I first saw this fabric on a sale day at Lady Sew n Sew in Henley. Needless to say, true to style it was not actually IN the sale (as was nothing else that I bought that day) but I loved it on sight. I did look at all the fabrics in the sale but sadly none of them ‘sang’ to me and so I couldn’t resist buying non sale stuff. I think my genetic code veers towards expensive. Obviously my chromosomes have tastes waaay beyond my means. I am learning to live with it!
Anyway, I bought three metres of this lovely off white cotton with a print of tiny seaside houses and a lighthouse … as for once I knew immediately what it was destined to be.
After much deliberation on the pattern front (I am still desperately seeking the perfect men’s shirt without too much hand stitching but with a collar stand) I settled on McCalls 6044 … a pretty standard men’s shirt with stand collar but controversially no yoke! Hmm, I’m not sure I’d make this version again … the sleeve line is lovely but the collar for some reason was a total pain. There was a lot of swearing in the making process I can tell you.
Now, on to the recipient. It was Dad’s birthday this month and he loves being by the seaside so I thought this was the perfect thing. It will amaze you to know that my Dad is not normally at home in prints. A few years ago he would only ever wear white short sleeve shirts. Not even a colour!! I know, how can it be that I, queen of the novelty print, share DNA with someone who prefers a plain white shirt you ask?! Well, here’s the thing (having checked the milkman’s alibi … it was fine) I decided that Dad was just a bit reluctant, and that with a bit of gentle guidance he might begin to see the error of his colourless and patternless ways. So I started buying him coloured shirts. Just the odd one or two here and there for a birthday or Christmas or Father’s Day … but nothing to arouse suspicion.
When he seemed comfortable in blues or a cream or grey I started to buy them with a tiny pattern … nothing elaborate you understand (ooh, no, nothing to scare the horses) just some feint stripes or a tiny check. The odd eyebrow was raised, but he wore them, and started to get compliments on his shirts. A more major milestone occurred two years ago when I bought him a striped shirt for Father’s Day. A bold stripe in blues and greys and … pink!! He laughed when he saw it but wore it nontheless, and all the ladies at Church complimented him again on his choice and told him that “It really brought out his blue eyes…” (Thank you ladies, your assistance is appreciated). It became a mainstay of his weekend wardrobe.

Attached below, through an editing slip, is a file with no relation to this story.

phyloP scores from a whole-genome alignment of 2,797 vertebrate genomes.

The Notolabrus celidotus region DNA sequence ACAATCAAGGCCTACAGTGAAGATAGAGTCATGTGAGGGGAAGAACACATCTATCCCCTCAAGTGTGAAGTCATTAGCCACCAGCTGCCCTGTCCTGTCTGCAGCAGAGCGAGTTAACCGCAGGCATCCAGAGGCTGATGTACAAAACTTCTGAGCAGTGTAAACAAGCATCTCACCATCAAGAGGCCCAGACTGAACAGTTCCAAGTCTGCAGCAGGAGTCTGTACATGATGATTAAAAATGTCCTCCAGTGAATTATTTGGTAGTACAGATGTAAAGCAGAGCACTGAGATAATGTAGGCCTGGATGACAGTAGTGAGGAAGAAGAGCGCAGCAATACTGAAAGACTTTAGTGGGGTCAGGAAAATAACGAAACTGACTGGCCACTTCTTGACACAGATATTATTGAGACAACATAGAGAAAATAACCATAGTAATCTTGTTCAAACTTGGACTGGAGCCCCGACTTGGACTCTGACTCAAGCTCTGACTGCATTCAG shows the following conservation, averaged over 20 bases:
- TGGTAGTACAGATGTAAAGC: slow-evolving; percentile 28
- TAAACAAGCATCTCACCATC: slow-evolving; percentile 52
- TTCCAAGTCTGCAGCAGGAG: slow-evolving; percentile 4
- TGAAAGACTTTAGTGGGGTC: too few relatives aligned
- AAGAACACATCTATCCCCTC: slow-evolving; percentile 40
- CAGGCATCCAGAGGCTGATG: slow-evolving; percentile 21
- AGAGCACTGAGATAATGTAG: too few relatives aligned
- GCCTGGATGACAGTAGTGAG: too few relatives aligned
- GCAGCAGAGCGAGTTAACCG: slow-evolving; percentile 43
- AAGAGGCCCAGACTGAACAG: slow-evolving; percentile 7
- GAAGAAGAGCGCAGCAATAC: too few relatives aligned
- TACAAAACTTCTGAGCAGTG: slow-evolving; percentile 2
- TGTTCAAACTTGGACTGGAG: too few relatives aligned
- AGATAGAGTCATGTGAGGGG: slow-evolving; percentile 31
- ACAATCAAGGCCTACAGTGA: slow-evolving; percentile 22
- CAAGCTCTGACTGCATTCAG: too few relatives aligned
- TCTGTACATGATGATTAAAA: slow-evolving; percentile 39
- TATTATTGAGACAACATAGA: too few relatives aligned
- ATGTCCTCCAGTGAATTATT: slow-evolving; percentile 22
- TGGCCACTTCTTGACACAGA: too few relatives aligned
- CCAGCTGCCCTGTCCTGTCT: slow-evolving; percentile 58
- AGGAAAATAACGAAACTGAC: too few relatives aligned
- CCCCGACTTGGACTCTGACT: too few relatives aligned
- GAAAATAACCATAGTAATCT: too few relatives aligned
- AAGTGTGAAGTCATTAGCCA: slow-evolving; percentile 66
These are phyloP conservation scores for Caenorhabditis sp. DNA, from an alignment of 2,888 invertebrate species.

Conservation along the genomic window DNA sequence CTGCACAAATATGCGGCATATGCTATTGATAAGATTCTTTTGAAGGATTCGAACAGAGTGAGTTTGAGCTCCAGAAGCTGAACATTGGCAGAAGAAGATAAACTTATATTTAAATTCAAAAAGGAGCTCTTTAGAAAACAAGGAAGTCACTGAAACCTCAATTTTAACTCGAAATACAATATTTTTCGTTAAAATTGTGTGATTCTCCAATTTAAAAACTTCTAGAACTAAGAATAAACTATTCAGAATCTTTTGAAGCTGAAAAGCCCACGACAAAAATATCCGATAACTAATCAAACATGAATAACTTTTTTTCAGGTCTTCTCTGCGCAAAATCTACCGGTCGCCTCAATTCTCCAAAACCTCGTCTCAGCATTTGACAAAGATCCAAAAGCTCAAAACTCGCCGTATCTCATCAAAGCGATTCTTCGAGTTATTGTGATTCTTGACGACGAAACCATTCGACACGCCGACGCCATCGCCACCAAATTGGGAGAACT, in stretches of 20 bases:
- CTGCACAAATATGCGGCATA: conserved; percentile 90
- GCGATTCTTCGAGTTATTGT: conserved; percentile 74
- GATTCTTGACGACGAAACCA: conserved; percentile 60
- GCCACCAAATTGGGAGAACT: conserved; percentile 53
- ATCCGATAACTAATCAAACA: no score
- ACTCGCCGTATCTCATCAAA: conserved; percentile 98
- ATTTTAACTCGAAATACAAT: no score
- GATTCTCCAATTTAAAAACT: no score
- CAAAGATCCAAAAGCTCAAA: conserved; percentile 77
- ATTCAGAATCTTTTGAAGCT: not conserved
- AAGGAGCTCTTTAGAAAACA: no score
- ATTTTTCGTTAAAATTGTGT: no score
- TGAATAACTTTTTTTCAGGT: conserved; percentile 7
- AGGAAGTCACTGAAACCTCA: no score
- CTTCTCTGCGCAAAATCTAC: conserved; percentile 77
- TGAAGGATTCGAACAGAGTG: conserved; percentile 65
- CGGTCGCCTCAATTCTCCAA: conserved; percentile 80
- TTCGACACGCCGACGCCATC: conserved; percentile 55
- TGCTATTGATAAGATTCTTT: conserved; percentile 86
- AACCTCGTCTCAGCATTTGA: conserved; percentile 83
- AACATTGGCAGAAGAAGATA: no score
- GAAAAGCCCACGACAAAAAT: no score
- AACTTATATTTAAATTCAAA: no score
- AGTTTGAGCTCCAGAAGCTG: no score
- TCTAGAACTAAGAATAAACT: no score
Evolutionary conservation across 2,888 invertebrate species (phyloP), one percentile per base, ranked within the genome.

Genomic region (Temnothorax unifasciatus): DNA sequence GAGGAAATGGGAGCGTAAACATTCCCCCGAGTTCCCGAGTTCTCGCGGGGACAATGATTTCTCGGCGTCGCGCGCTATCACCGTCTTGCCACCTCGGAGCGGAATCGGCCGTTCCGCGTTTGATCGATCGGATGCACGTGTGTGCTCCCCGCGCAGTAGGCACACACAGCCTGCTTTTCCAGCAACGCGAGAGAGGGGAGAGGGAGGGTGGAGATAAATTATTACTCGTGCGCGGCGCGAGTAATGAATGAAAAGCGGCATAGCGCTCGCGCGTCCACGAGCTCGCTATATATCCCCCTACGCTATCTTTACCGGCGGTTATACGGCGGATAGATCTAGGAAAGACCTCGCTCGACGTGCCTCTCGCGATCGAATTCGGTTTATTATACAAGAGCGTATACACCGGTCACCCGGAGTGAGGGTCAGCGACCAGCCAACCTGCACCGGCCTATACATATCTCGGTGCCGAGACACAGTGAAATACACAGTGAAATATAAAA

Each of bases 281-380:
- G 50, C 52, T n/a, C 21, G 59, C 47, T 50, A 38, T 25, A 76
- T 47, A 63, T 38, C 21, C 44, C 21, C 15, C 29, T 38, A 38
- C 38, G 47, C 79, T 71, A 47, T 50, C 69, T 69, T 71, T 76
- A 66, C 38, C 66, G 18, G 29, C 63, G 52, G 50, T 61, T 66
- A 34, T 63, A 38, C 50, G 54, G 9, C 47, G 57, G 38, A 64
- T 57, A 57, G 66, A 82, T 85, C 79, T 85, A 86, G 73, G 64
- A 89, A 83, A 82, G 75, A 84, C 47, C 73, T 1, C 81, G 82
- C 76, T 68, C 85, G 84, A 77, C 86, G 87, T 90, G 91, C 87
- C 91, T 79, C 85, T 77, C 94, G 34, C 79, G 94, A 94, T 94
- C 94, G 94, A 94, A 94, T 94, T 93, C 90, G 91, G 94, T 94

So, when I saw this novelty print I knew it was destined for my Dad. A pinnacle of his colour and pattern shirt aversion therapy and something he would never have dreamed of wearing in the old plain white shirt days. I did have moments of panic during the making process “What was I thinking? Dad actually wearing a novelty print?!” but then convinced myself it was subtle enough to get away with it. I pinned, sewed, cursed and stabbed my finger a lot (yes, Dad, that is my actual blood in a tiny red dot on the inside button band of the shirt. Hopefully, it’ll come out in the wash!)
I pressed it and wrapped it in a big blue ribbon and took it to Dad’s house this weekend. He did laugh when he saw it (I think he thinks I am a little bit crazy.)
So, ladeeze and gentlemens, here, without further ado is my cool Dad, rocking it out in a novelty print shirt. My, how far you have come. *sniff* (wipes a tear). So very proud. 🙂